Back to your issue, I would probably consider safety factors too if I were a mother. I would be less concerned in a supervised setting (a picnic with lots of kids with the parents present) as opposed to my daughter being out in the neighborhood where strangers passing through might see her.

    You may be surprised anyway! I know someone who was trying to raise their daughter without gender biases — you can play sports, you can do anything, etc. — and they ended up with a girly-girl without intending it! And a girly-girl probably wouldn’t dream of going without a shirt from about age 6 on!

  4. No, I didn’t. In the United States, for documentary photography you don’t need permission to post photos of people taken in a public place (whether adults or minors). See Wikipedia: http://en.wikipedia.org/wiki/Street_photography.

    I’d need a model release if I were going to use the photos to endorse a product or service, but otherwise, the assumption is that if you appear in public, you’re accepting the fact that your photo may be taken and published. So commercial photographers generally carry model release forms; documentary photographers often don’t.

    In this particular case, I did gesture with my camera towards the adult who I thought was the girl’s father before taking the photo, and he nodded and smiled; personally, I’m more comfortable with asking permission to photograph people when possible, although sometimes that means after the fact, in order to get the best candid shot. Although of course, they were almost certainly tourists to Chicago, and may not have spoken English.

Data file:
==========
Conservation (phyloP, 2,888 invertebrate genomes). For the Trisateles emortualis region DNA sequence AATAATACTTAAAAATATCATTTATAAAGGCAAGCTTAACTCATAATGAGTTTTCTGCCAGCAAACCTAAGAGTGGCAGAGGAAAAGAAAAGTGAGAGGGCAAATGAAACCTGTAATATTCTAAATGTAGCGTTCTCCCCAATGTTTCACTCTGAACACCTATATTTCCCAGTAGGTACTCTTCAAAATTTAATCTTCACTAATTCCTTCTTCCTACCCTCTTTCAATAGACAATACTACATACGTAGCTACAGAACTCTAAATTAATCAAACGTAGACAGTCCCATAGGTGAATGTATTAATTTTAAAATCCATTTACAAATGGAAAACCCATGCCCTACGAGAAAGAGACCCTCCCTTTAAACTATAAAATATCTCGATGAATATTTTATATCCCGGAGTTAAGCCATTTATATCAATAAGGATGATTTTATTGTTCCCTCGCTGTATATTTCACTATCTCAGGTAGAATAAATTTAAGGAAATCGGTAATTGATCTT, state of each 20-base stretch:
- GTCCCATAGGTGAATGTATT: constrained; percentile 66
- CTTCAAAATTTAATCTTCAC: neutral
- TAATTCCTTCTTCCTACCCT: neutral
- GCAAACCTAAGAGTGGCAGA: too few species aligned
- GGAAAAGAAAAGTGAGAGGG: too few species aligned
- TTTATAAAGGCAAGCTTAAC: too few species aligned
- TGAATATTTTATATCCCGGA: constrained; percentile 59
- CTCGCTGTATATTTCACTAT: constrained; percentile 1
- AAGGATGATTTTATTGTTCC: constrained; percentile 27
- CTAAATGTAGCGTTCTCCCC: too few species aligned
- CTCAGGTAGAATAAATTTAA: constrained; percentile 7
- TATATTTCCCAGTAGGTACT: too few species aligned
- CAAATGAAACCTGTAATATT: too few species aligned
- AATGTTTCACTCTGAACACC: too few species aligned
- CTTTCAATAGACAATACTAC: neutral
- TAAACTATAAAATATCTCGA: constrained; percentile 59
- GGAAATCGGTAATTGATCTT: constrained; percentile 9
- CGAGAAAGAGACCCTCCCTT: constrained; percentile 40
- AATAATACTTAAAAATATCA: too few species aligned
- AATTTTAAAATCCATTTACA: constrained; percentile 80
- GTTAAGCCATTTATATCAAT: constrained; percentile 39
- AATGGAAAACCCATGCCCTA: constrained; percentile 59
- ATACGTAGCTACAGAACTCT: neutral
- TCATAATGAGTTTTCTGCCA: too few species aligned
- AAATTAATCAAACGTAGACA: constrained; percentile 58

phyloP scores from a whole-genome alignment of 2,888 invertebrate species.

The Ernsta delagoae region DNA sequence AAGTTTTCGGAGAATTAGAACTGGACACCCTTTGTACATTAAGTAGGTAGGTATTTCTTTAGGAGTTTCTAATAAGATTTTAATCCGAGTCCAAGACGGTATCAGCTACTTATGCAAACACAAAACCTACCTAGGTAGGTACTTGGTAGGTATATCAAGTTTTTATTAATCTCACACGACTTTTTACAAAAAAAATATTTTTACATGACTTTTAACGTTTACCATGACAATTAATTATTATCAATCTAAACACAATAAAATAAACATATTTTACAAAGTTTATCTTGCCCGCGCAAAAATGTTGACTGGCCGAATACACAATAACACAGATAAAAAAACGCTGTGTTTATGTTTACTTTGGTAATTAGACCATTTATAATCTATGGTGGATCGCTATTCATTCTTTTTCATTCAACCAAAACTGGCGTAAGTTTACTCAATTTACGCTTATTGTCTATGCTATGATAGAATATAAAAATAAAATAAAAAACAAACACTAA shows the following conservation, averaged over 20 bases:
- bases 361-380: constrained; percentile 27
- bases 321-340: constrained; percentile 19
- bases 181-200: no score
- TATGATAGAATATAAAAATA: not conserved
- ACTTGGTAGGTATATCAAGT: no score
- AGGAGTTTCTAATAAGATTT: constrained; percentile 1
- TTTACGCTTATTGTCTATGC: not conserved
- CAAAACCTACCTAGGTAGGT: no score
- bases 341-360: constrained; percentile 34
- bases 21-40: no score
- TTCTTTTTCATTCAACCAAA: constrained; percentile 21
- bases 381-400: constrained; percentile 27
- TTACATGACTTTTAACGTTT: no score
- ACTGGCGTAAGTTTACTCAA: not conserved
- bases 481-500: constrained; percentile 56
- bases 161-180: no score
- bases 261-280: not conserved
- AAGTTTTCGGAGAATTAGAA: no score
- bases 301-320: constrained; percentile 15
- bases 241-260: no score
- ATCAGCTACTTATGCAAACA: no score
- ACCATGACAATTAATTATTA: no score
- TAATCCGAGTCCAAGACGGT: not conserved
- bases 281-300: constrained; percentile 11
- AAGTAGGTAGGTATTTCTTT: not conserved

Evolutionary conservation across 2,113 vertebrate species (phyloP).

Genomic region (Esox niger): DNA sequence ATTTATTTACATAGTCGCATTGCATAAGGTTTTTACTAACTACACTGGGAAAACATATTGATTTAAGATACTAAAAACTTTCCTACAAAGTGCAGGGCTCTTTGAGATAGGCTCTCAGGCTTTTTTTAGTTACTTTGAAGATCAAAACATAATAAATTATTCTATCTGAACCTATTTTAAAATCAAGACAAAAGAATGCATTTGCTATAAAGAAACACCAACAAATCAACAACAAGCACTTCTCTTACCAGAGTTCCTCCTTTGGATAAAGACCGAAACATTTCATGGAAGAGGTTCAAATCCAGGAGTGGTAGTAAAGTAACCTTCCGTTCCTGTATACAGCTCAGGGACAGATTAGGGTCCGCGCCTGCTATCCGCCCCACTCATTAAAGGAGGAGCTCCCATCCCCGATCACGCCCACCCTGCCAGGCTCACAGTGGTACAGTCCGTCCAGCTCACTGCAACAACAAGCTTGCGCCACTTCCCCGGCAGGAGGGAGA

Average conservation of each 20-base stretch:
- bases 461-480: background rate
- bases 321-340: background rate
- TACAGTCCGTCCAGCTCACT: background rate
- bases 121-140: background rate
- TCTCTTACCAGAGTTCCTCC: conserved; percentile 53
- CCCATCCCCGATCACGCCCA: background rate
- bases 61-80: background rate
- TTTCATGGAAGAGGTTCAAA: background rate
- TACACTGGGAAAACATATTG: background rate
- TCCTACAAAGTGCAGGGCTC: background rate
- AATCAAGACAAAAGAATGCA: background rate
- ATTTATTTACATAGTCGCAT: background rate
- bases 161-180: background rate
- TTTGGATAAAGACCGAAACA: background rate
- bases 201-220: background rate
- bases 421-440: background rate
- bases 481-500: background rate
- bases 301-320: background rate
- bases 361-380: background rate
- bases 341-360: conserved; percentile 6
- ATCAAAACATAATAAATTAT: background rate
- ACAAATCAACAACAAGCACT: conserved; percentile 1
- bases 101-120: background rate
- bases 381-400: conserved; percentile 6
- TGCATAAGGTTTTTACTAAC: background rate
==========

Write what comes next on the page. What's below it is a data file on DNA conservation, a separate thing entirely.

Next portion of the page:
Photojournalism is a fascinating subject; I read a big book on it last year, which had a long section on journalistic ethics. It’s really interestng.

    For me, I think in the end it’s about trying to be respectful of those you photograph. It’s something every documentary photographer has to decide on a case-by-case basis.

  5. I hear what you’re saying about the legal issues. For me, I guess what bothers me is that you’ve put pictures of children on your site and then commented on the (in your words)
    “uncomfortably sexual” poses that they happen to be in. I wonder what their parents would think about that. Or the children themselves.

  6. It’s a tricky judgement call, I agree, and it’s hard to guess what a parent you don’t know would think of it.

    But I think the critique I was trying to make (of using youthful sexualized images to sell products) would be much less effectively conveyed without the images. So I end up weighing the social value of the conversation against the possible objections of the parents.

    Personally, I think I’d be fine with such photos of Kavi, accompanied by this sort of analysis. But it’s hard to say for certain right now, of course, since she’s only a baby. But even if I were unhappy about a photographer choosing to do this with a photo of my child, I would hope that I would defend their right to do so, in the interests of artistic freedom and social commentary.